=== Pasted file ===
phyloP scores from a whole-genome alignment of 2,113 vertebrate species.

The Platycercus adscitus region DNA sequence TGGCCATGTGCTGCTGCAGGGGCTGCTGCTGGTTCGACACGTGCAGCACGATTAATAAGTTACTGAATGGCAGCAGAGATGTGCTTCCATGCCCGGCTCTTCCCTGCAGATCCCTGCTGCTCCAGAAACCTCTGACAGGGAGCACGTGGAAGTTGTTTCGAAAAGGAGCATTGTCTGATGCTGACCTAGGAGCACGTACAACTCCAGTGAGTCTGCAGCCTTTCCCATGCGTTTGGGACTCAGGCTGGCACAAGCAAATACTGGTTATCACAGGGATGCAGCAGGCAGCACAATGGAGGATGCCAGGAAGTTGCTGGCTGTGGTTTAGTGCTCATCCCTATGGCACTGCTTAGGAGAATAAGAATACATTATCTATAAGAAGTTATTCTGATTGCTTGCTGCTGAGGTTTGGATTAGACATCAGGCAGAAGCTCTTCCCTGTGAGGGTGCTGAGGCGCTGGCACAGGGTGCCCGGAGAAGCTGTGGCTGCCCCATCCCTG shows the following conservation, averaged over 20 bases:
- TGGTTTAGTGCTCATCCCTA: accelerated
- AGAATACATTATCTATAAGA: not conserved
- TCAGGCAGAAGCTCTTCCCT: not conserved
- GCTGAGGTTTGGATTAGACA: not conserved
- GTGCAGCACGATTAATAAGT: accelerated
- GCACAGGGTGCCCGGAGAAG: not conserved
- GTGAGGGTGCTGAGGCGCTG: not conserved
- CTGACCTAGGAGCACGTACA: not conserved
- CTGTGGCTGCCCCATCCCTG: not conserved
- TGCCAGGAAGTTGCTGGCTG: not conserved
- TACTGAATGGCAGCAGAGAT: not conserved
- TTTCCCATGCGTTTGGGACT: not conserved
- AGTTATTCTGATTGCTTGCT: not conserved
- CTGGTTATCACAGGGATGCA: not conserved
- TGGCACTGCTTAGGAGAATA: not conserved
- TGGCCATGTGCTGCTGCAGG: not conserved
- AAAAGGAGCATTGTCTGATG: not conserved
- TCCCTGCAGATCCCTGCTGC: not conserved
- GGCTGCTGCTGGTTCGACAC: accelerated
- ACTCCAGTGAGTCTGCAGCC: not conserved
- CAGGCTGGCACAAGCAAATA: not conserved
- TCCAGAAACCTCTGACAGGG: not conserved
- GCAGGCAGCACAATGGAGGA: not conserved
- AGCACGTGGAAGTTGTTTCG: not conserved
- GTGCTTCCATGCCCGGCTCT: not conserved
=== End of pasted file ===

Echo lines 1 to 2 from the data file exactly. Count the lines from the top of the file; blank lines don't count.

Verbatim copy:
phyloP scores from a whole-genome alignment of 2,113 vertebrate species.

The Platycercus adscitus region DNA sequence TGGCCATGTGCTGCTGCAGGGGCTGCTGCTGGTTCGACACGTGCAGCACGATTAATAAGTTACTGAATGGCAGCAGAGATGTGCTTCCATGCCCGGCTCTTCCCTGCAGATCCCTGCTGCTCCAGAAACCTCTGACAGGGAGCACGTGGAAGTTGTTTCGAAAAGGAGCATTGTCTGATGCTGACCTAGGAGCACGTACAACTCCAGTGAGTCTGCAGCCTTTCCCATGCGTTTGGGACTCAGGCTGGCACAAGCAAATACTGGTTATCACAGGGATGCAGCAGGCAGCACAATGGAGGATGCCAGGAAGTTGCTGGCTGTGGTTTAGTGCTCATCCCTATGGCACTGCTTAGGAGAATAAGAATACATTATCTATAAGAAGTTATTCTGATTGCTTGCTGCTGAGGTTTGGATTAGACATCAGGCAGAAGCTCTTCCCTGTGAGGGTGCTGAGGCGCTGGCACAGGGTGCCCGGAGAAGCTGTGGCTGCCCCATCCCTG shows the following conservation, averaged over 20 bases: